Treated Foot & Ankle Conditions
Dr. Steve Rabon is a Board Certified Podiatric Foot and Ankle Surgeon and the head of the Foot and Ankle Team at Sheridan Orthopedic Associates. This team is one of the most respected in all of Wyoming and combines decades of experience in both non-surgical and surgical treatments for conditions of the foot and ankle. The Foot and Ankle Team at Sheridan Orthopedic Associates collaborates on each patient’s diagnosis to establish the most effective treatment plan./
Bunions are a condition that affects the big toe at the joint at the base of the toe and occurs when the big toe is forced inward toward the second and third toes causing a bump to form at the first metatarsophalangeal (MTP) joint. The MTP joint is important, as it is the joint that is required to flex every time we take a step. As the joint weakens or become stiff, walking and standing can become painful. Over time, the toe can become deformed and begin to overlap the second or third toes.
When consistent pressure is applied to the toe over a long period of time the tissue underneath the toe at the joint rubs together and grows thicker. This tissue may also become trapped between the joints of the toe and become irritated and is the source of the pain in the toe. This pressure is often a result of shoes that are too tight, poorly fitting or high heels.
Signs and symptoms of Bunions may include:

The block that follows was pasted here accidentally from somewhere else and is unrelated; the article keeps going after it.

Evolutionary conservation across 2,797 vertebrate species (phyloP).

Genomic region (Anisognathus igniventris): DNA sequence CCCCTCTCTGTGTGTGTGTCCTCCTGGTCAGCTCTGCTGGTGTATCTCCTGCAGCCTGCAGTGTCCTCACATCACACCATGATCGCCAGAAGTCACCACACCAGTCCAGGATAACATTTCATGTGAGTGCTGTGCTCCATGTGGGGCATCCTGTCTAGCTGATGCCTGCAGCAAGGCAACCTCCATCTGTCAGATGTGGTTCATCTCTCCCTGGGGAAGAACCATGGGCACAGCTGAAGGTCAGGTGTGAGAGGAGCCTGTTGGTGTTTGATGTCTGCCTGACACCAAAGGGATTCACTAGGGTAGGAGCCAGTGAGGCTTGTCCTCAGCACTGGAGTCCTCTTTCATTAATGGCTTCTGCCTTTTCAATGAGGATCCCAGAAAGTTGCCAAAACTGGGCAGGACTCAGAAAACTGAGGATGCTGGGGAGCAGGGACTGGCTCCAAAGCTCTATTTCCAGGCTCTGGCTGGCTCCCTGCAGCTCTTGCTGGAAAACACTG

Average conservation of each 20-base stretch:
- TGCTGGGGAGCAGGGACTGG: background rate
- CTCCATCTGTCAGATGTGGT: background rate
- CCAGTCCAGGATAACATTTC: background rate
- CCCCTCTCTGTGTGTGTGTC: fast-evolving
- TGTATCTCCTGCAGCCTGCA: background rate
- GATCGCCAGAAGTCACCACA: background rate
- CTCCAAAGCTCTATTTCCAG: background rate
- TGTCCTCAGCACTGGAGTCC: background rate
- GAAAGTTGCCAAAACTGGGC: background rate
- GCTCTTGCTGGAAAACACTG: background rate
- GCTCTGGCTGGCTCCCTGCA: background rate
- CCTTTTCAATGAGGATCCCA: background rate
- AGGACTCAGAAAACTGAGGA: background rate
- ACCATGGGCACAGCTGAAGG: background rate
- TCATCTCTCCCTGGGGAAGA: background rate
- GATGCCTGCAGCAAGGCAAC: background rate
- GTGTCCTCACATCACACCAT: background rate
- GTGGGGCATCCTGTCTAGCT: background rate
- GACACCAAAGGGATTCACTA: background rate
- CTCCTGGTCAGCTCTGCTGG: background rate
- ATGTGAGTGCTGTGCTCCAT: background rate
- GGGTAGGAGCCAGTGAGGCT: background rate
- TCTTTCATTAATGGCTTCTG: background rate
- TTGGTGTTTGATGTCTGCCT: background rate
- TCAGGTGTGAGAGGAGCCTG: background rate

● Pain in the toe
● A bunion on the toe
● Deformity of the toe
● Pain when wearing shoes
● Pain when walking
● Sensitivity to touch
Hammer Toe is a visible deformity in which one or more of toes of the foot becomes deformed and overlaps the other toes. This condition is especially common in women who often wear high heels.
High-heeled shoes or footwear can force the toes into a space that does not allow them to lie flat. This forces the toes to become bunched and compacted into a small space causing the toes to curl. This can alter the joints and tendons of the toe causing this curled position to persist even when barefoot.
In some instances, an injury including stubbing or breaking the toe can cause Hammer Toe.
Signs and symptoms of Hammer Toe may include:
● Visible deformity of the toe
● Permanent curled position of the toe
● Pain in the affected toe
● Corns or calluses
A Morton’s Neuroma is a growth, usually between the third and fourth toes, that causes pain in the foot. Many patients describe this condition to be similar to having a pebble in your shoe.
The neuroma is a result of the thickening of the tissue around the nerves of toes. As this tissue becomes thickened it begins to compress the nerves of the foot causing sharp pain. It also may cause a burning or stinging sensation in the toes.
Morton’s Neuromas are often seen in those who often wear high heeled shoes, as these shoes may cause increased pressure on the joints, tissue and nerves of the foot. Athletes are also susceptible to Morton’s Neuroma if they engage in sports the cause repetitive trauma to the foot or do not wear properly fitted shoes during sports.